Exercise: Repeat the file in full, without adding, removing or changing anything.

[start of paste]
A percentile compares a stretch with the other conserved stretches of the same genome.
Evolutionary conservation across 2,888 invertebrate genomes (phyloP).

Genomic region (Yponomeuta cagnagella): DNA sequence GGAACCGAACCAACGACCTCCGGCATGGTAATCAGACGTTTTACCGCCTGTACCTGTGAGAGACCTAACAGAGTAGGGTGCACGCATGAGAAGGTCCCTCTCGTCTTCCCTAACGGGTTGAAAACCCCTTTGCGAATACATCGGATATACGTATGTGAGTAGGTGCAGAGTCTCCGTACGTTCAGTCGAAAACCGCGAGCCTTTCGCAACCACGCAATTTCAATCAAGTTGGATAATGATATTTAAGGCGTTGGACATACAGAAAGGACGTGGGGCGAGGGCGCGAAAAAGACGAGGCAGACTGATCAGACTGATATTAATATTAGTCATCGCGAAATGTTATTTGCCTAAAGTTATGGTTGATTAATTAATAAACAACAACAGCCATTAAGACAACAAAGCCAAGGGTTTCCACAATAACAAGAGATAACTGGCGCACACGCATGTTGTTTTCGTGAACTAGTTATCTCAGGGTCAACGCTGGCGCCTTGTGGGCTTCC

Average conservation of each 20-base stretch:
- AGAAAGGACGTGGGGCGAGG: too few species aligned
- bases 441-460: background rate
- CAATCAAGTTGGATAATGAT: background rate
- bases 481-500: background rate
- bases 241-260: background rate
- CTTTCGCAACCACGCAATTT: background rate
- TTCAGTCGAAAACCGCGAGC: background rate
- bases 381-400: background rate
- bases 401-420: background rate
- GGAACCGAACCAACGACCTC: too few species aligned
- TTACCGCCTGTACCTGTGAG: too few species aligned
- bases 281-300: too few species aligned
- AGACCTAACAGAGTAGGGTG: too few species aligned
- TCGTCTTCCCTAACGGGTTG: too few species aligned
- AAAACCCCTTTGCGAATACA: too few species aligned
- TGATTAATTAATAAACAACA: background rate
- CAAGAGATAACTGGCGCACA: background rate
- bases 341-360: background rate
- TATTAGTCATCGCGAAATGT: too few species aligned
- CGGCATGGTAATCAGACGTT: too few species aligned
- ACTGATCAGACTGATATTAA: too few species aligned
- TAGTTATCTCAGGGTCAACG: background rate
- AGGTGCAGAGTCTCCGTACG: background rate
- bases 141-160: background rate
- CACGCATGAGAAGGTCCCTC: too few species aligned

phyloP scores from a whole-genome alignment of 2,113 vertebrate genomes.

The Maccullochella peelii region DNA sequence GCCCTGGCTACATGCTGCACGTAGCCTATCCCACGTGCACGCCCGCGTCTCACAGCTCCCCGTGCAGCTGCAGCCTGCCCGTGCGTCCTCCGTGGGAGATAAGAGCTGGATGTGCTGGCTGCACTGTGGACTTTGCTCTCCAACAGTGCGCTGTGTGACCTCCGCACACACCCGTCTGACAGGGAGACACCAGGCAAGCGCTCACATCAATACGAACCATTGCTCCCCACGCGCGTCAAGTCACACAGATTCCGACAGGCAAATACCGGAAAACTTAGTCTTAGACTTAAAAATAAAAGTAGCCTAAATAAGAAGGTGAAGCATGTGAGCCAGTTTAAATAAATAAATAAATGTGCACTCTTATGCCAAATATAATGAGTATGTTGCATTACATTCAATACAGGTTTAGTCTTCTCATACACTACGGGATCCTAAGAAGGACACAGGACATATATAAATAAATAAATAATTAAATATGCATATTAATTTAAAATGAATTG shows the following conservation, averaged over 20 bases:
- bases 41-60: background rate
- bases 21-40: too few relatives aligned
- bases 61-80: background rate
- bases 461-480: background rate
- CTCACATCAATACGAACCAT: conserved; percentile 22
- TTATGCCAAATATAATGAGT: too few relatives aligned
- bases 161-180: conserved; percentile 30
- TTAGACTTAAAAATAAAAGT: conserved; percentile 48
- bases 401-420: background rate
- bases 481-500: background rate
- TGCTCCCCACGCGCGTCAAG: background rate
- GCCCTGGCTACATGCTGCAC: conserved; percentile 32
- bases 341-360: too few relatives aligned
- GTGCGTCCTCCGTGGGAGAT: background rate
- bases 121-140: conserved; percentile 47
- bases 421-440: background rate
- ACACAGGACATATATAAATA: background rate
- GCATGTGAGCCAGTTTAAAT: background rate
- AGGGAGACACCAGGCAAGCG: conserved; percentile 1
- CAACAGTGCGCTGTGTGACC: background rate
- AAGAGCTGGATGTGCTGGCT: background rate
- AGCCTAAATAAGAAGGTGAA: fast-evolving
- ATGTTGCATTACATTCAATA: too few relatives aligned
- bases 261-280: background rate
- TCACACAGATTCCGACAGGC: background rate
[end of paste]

A percentile compares a stretch with the other conserved stretches of the same genome.
Evolutionary conservation across 2,888 invertebrate genomes (phyloP).

Genomic region (Yponomeuta cagnagella): DNA sequence GGAACCGAACCAACGACCTCCGGCATGGTAATCAGACGTTTTACCGCCTGTACCTGTGAGAGACCTAACAGAGTAGGGTGCACGCATGAGAAGGTCCCTCTCGTCTTCCCTAACGGGTTGAAAACCCCTTTGCGAATACATCGGATATACGTATGTGAGTAGGTGCAGAGTCTCCGTACGTTCAGTCGAAAACCGCGAGCCTTTCGCAACCACGCAATTTCAATCAAGTTGGATAATGATATTTAAGGCGTTGGACATACAGAAAGGACGTGGGGCGAGGGCGCGAAAAAGACGAGGCAGACTGATCAGACTGATATTAATATTAGTCATCGCGAAATGTTATTTGCCTAAAGTTATGGTTGATTAATTAATAAACAACAACAGCCATTAAGACAACAAAGCCAAGGGTTTCCACAATAACAAGAGATAACTGGCGCACACGCATGTTGTTTTCGTGAACTAGTTATCTCAGGGTCAACGCTGGCGCCTTGTGGGCTTCC

Average conservation of each 20-base stretch:
- AGAAAGGACGTGGGGCGAGG: too few species aligned
- bases 441-460: background rate
- CAATCAAGTTGGATAATGAT: background rate
- bases 481-500: background rate
- bases 241-260: background rate
- CTTTCGCAACCACGCAATTT: background rate
- TTCAGTCGAAAACCGCGAGC: background rate
- bases 381-400: background rate
- bases 401-420: background rate
- GGAACCGAACCAACGACCTC: too few species aligned
- TTACCGCCTGTACCTGTGAG: too few species aligned
- bases 281-300: too few species aligned
- AGACCTAACAGAGTAGGGTG: too few species aligned
- TCGTCTTCCCTAACGGGTTG: too few species aligned
- AAAACCCCTTTGCGAATACA: too few species aligned
- TGATTAATTAATAAACAACA: background rate
- CAAGAGATAACTGGCGCACA: background rate
- bases 341-360: background rate
- TATTAGTCATCGCGAAATGT: too few species aligned
- CGGCATGGTAATCAGACGTT: too few species aligned
- ACTGATCAGACTGATATTAA: too few species aligned
- TAGTTATCTCAGGGTCAACG: background rate
- AGGTGCAGAGTCTCCGTACG: background rate
- bases 141-160: background rate
- CACGCATGAGAAGGTCCCTC: too few species aligned

phyloP scores from a whole-genome alignment of 2,113 vertebrate genomes.

The Maccullochella peelii region DNA sequence GCCCTGGCTACATGCTGCACGTAGCCTATCCCACGTGCACGCCCGCGTCTCACAGCTCCCCGTGCAGCTGCAGCCTGCCCGTGCGTCCTCCGTGGGAGATAAGAGCTGGATGTGCTGGCTGCACTGTGGACTTTGCTCTCCAACAGTGCGCTGTGTGACCTCCGCACACACCCGTCTGACAGGGAGACACCAGGCAAGCGCTCACATCAATACGAACCATTGCTCCCCACGCGCGTCAAGTCACACAGATTCCGACAGGCAAATACCGGAAAACTTAGTCTTAGACTTAAAAATAAAAGTAGCCTAAATAAGAAGGTGAAGCATGTGAGCCAGTTTAAATAAATAAATAAATGTGCACTCTTATGCCAAATATAATGAGTATGTTGCATTACATTCAATACAGGTTTAGTCTTCTCATACACTACGGGATCCTAAGAAGGACACAGGACATATATAAATAAATAAATAATTAAATATGCATATTAATTTAAAATGAATTG shows the following conservation, averaged over 20 bases:
- bases 41-60: background rate
- bases 21-40: too few relatives aligned
- bases 61-80: background rate
- bases 461-480: background rate
- CTCACATCAATACGAACCAT: conserved; percentile 22
- TTATGCCAAATATAATGAGT: too few relatives aligned
- bases 161-180: conserved; percentile 30
- TTAGACTTAAAAATAAAAGT: conserved; percentile 48
- bases 401-420: background rate
- bases 481-500: background rate
- TGCTCCCCACGCGCGTCAAG: background rate
- GCCCTGGCTACATGCTGCAC: conserved; percentile 32
- bases 341-360: too few relatives aligned
- GTGCGTCCTCCGTGGGAGAT: background rate
- bases 121-140: conserved; percentile 47
- bases 421-440: background rate
- ACACAGGACATATATAAATA: background rate
- GCATGTGAGCCAGTTTAAAT: background rate
- AGGGAGACACCAGGCAAGCG: conserved; percentile 1
- CAACAGTGCGCTGTGTGACC: background rate
- AAGAGCTGGATGTGCTGGCT: background rate
- AGCCTAAATAAGAAGGTGAA: fast-evolving
- ATGTTGCATTACATTCAATA: too few relatives aligned
- bases 261-280: background rate
- TCACACAGATTCCGACAGGC: background rate